• Sat. Feb 24th, 2024

How finding a community at university is usually a step we all forget about

ByVaishnavi Ramu

Feb 28, 2019

Student living. It’s a new phenomenon for first years and a unique phase of one’s life, arguably one where you have the most freedom. For the first time, you can make your own choices. You have control over your finances, you can have that 7th cup of coffee without your mum ranting about the cons of caffeine, and you can go out clubbing without actually having to go to that 9am lecture, no longer subjected to the dreaded school register. It’s a time before you actually have to pay that council tax, get a (full-time, at least) job you have to turn up to, and a period of your life where people will judge you for not hitting the town. You could even say your time at uni is where you’re held least accountable. The phrases “independent learning” and “fending for yourself” become synonymous with last minute cramming and substituting toast and jam for two-thirds of your daily meals and actively ignoring your bank account until your card is rejected.

However, university life does have a flipside. This can include working far more hours than the 15 recommended per week, with both your uni work and regular work both having to be attended to, and your mates are stumbling in at 4am, making far too much noise, while you have labs from 9-5. The stress of all this can lead to serious mental health issues. An estimated two-thirds of students have experienced problems with their mental health at one point in their life.

What do these two stark versions of student living have in common, as well as all the versions in between? They revolve around you. Student life is about you – this is not to say your life is not about you after university, but this phase of life punishes you the least for its dangerous ‘self-centeredness.’ You work for your own money – most of which you get to keep since you’re not taxed properly yet – you study for a degree you chose, and your social life is finally not people you were stuck with from school or will be from work.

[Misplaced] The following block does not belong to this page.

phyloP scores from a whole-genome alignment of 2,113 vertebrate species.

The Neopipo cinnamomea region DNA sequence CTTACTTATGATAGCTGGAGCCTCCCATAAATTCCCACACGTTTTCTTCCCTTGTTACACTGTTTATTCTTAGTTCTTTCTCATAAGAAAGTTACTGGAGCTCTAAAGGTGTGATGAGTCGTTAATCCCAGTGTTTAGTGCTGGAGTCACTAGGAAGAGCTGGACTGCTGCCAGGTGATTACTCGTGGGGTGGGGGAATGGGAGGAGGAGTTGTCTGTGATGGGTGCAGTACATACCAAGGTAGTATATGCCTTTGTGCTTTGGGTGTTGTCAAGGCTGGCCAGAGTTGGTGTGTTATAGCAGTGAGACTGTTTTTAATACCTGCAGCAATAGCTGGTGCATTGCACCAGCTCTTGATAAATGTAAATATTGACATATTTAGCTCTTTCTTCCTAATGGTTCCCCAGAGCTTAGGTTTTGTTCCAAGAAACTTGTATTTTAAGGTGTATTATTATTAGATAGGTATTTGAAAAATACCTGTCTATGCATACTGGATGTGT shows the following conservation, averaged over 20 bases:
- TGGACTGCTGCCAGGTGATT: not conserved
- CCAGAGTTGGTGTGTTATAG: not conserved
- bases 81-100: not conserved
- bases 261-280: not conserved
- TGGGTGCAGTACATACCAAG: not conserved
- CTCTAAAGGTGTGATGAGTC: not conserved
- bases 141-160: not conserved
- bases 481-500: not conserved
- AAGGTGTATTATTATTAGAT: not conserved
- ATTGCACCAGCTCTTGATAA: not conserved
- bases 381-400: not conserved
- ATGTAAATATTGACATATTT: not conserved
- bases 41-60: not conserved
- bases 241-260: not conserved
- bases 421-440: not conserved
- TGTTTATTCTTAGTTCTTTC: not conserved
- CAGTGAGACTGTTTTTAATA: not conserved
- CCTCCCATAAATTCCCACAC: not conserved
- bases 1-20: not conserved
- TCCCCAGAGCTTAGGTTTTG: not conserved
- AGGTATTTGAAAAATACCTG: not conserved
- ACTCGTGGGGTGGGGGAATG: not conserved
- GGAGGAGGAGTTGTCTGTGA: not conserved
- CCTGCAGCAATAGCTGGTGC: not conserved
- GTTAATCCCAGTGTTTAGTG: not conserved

With the risk of sounding like the clichéd version of a gap year student, it is a time to ‘find yourself,’ and self-care is important. But there is more than one way to do this and there are multiple ways that do not involve destroying your liver and bank account simultaneously.

The endless liberty offered can become an unattainable image for many students. The reality is that we often find ourselves constantly unsatisfied because there is always someone else who has more, more friends, more party invitations, and is generally just doing better at this whole thing. There is also the lack of accountability, once given by your parents, school, or the wider community that is no longer there and can be detrimental and unproductive when presented with so much freedom. Basic yet fundamentally important activities such as cooking, gardening, or even eating together as a flat or friends group are so important as they are activities that keep you grounded about what’s really important and prevent you from getting lost in the drains of the student underground.

Community is the key word here. With most of us away from parents, the next best thing is your community. This can be anyone, your friends (not the ones who deliberately make you have FOMO), flatmates, course-mates, as well as those in the wider university and Edinburgh communities. Try volunteering, for example of the Project Guardians Food Waste project which aims to open a food waste project. Even going onto the Edinburgh University Students’ Association’s volunteer section on their website can connect you to a whole range of volunteer options across Edinburgh, whether it’s helping homeless people or giving music lessons to those who cannot afford it. It gets you away from the bubble of university life along with contributing to society.

Be it volunteering or getting involved at a society or just making dates to see friends, activities such as these set your tone and rhythm in a similar way your parents once did, and hopefully a job or family in the future will do. It ensures a level of accountability that can be unexpectedly welcome when so much of our daily lives and routines are left up to us. So, whether it’s cooking and eating with your friends or gardening with the sustainability and development society, try going back to the stuff your Mum once nagged you to do. The worst you’ll feel is a bit tired, which is never worse than a hangover. 

Image: Vaibhav Sharan via Flickr 

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